An Epic in Search of an Ending
FATIMA: TWO PERSPECTIVES
Ed. Note: In our November 2011 issue we published an article by Howard P. Kainz titled “On Fatima & the Private Interpretation of Private Revelation: Are the Last Four Popes a Bunch of Liars?” That article generated significant controversy, including a series of critical and even inflammatory letters (Jan.-Feb. 2012), as well as critiques in other publications. In this issue we revisit the topic of Fatima, and present two different perspectives on its interpretation and the disagreements it has engendered. First up is John Martin. A reply by Dr. Kainz follows. Letters in reply — even critical and inflammatory ones — are, as usual, welcome.
Name it: the most important event of the twentieth century. World War II? The splitting of the atom? The moon landing? Sorry. Prodigious as they were, those events were trifles light as air when weighed against the event we call Fatima. Or have we forgotten? For as it happens, Fatima was not just the event of the century but an event matchless and timeless, a majestic witness testifying with elemental power about the will of Heaven and the future of earth. It spoke in the fire of the sun and in the gentle words of the Virgin Mary, and promised a surpassing mercy even as it provided a terrifying vision of souls tossed about in the flames of Hell. It set forth conditions for the world’s deliverance from an imminent darkness that would be shaped and spread by the Russian followers of Karl Marx. Finally, it assured us that if the Church met those conditions, there would come unimaginable miracles: a converted Russia, a period of peace, and a world in which the beauty of holiness would be honored in a magnificent new way in the person of Mary. And all this was not a fairy tale but truth — a dazzling revelation that both Rome and the dedicated faithful must yet come to fully appreciate, believe in, and live out if the epic event we call Fatima is to fulfill its glorious promise.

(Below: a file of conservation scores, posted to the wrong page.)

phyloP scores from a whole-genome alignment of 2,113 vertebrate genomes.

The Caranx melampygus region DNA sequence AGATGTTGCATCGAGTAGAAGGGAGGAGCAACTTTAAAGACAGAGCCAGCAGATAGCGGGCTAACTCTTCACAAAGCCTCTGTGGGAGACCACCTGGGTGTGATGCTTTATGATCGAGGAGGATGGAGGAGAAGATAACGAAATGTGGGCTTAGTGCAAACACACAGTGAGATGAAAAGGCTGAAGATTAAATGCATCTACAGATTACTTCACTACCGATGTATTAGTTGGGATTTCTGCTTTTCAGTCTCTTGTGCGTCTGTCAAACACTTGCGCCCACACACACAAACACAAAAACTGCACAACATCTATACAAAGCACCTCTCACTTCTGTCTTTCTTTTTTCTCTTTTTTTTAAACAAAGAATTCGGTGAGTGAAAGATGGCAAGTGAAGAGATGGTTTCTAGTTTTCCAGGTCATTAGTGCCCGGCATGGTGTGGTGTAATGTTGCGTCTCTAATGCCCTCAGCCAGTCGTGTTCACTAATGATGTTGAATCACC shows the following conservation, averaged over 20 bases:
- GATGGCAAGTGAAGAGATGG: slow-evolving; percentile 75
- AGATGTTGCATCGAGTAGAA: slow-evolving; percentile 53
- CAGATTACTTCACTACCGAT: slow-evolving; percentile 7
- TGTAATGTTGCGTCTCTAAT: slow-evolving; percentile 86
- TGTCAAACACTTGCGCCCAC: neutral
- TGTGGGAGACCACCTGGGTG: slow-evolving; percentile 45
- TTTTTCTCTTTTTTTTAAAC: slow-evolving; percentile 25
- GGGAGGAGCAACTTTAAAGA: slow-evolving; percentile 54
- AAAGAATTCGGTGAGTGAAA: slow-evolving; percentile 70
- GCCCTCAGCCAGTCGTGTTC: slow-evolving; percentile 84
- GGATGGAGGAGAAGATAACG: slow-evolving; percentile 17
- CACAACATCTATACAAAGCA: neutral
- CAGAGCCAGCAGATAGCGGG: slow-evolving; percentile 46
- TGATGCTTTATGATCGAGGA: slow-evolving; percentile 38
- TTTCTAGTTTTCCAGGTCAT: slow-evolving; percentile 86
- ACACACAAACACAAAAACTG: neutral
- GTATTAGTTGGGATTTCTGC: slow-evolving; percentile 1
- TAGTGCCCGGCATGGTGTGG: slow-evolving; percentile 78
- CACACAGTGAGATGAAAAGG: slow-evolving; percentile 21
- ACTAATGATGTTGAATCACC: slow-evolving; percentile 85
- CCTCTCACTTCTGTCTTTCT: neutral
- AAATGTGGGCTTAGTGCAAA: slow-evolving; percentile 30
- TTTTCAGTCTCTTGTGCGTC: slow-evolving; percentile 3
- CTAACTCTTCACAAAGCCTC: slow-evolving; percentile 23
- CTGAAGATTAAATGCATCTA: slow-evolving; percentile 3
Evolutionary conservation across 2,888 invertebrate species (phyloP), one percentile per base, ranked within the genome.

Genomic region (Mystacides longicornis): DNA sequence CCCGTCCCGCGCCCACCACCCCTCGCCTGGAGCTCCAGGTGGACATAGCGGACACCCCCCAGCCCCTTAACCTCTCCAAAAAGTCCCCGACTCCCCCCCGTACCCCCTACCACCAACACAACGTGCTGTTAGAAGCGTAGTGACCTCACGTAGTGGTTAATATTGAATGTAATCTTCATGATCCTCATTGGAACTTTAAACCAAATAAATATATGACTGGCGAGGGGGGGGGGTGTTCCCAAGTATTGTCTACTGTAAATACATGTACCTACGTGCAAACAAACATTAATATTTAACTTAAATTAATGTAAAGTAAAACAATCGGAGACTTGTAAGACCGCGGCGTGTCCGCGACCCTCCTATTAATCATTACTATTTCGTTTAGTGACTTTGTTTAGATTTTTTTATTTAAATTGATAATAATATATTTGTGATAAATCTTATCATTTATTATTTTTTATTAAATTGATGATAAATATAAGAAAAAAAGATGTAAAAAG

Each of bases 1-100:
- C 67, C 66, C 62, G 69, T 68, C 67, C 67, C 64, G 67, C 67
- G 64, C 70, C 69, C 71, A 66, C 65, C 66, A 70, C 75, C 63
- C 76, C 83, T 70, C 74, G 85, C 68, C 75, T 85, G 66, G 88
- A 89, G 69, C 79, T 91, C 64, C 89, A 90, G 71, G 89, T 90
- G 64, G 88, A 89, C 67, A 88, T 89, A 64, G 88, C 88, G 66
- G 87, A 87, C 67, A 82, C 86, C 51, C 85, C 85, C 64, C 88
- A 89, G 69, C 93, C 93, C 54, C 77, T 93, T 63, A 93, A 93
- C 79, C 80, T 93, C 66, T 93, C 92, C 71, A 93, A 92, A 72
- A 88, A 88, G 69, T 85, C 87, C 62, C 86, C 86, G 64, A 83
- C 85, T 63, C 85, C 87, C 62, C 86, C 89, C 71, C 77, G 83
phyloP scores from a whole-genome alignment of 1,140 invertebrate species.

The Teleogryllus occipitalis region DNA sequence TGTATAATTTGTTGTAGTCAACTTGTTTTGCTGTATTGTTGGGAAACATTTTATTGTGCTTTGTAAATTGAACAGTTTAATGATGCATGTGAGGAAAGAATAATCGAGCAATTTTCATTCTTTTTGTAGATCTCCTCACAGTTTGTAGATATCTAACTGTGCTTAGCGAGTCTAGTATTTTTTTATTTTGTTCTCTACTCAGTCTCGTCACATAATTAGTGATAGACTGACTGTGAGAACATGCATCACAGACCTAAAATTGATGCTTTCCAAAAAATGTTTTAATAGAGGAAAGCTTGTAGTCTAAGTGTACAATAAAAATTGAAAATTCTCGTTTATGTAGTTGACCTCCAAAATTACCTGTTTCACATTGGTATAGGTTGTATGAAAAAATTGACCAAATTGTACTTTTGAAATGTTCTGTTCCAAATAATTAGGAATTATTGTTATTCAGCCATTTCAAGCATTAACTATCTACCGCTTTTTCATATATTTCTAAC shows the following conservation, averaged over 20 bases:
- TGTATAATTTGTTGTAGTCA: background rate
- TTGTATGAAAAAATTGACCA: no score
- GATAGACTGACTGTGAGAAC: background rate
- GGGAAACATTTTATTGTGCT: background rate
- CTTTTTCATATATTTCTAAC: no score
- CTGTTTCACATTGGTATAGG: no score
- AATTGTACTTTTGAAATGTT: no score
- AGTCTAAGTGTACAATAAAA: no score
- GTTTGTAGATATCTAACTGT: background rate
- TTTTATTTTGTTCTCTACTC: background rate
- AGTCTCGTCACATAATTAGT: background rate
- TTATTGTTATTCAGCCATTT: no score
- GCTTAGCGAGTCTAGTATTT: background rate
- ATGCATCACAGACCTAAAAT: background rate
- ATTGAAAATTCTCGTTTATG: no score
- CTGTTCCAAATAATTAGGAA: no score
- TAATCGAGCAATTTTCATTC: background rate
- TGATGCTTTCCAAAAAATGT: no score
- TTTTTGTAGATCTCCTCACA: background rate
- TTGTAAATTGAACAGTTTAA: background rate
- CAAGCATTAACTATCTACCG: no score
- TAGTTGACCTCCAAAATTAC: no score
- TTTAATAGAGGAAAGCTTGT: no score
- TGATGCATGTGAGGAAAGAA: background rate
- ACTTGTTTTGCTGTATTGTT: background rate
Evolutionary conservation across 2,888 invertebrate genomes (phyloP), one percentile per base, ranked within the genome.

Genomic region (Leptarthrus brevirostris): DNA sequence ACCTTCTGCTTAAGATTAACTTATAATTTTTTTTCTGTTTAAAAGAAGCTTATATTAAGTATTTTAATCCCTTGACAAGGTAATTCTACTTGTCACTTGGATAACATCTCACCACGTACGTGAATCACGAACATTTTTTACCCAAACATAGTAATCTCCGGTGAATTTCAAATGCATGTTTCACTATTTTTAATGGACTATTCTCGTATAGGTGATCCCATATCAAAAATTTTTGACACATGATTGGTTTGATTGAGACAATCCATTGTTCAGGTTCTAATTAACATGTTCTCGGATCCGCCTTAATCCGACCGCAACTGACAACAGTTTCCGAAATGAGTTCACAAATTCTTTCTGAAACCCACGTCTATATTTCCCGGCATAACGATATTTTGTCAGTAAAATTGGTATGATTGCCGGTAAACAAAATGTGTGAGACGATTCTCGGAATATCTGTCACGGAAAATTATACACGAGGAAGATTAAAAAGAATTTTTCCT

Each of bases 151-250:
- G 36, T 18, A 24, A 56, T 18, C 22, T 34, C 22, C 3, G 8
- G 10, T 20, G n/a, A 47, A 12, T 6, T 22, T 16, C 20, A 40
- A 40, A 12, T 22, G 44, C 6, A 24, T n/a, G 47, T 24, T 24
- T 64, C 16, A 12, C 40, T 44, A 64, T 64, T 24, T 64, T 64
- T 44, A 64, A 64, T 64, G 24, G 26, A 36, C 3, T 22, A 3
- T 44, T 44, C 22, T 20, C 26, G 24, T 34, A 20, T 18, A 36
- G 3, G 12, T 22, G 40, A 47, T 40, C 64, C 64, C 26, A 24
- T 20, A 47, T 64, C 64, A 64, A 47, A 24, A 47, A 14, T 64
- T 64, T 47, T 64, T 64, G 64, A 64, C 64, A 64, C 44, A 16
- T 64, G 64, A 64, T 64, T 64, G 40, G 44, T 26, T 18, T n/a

Make no mistake: Fatima is alive and at work and still speaking to Catholic hearts and minds with the bedrock force of Moses on Mount Gerizim: “I have set before you life and death, blessing and cursing. Choose therefore life, that both thou and thy seed may live” (Deut. 30:19). How, then, with grace abounding and a gift-wrapped new world ours for the asking, can we not hear, and hearing, how can we not respond? Perhaps the answer is that all too many of us view Fatima not as the comforter and deliverer it was meant to be, not as the divine imperative it clearly is, but as no more important in the scheme of things than a healthy economy, peace in the Middle East, or the latest U.N. resolution calling for greater kindness. And thus do souls miss the simple and beautiful message: Choose Fatima, and all these things shall be added unto you.
After all, as was said of an even greater event, “This thing was not done in a corner.” Fatima is cosmic, Catholic, apocalyptic, and a matter of public record — a reality that ceaselessly beckons the faithful even as it troubles the sleep of Rome. And what it keeps saying is that if the promised gifts are to be granted, more must be done by Heaven’s earthly subordinates. The priests in their pulpits must come to see that here is by far the greatest of all our present causes; the people in the pews must pray and sacrifice; the Holy Father must look the consecration of Russia in the face, call the bishops to the colors, and make that long leap of faith necessary for carrying out Heaven’s perfect will.
Meanwhile, if there’s comfort to be found, it’s to be found chiefly in the radiance of Fatima Past, with its everlasting signs and wonders and a pedigree reaching back more than five hundred years. Indeed, to gain a wider perspective on just how important both Fatima and Portugal are to the designs of Heaven, believers and doubters alike will find it instructive to look back to a poignant and prophetic time in Portuguese history — to the drama of those faith-anointed days when Fatima and its parent nation made their entry on the world stage.
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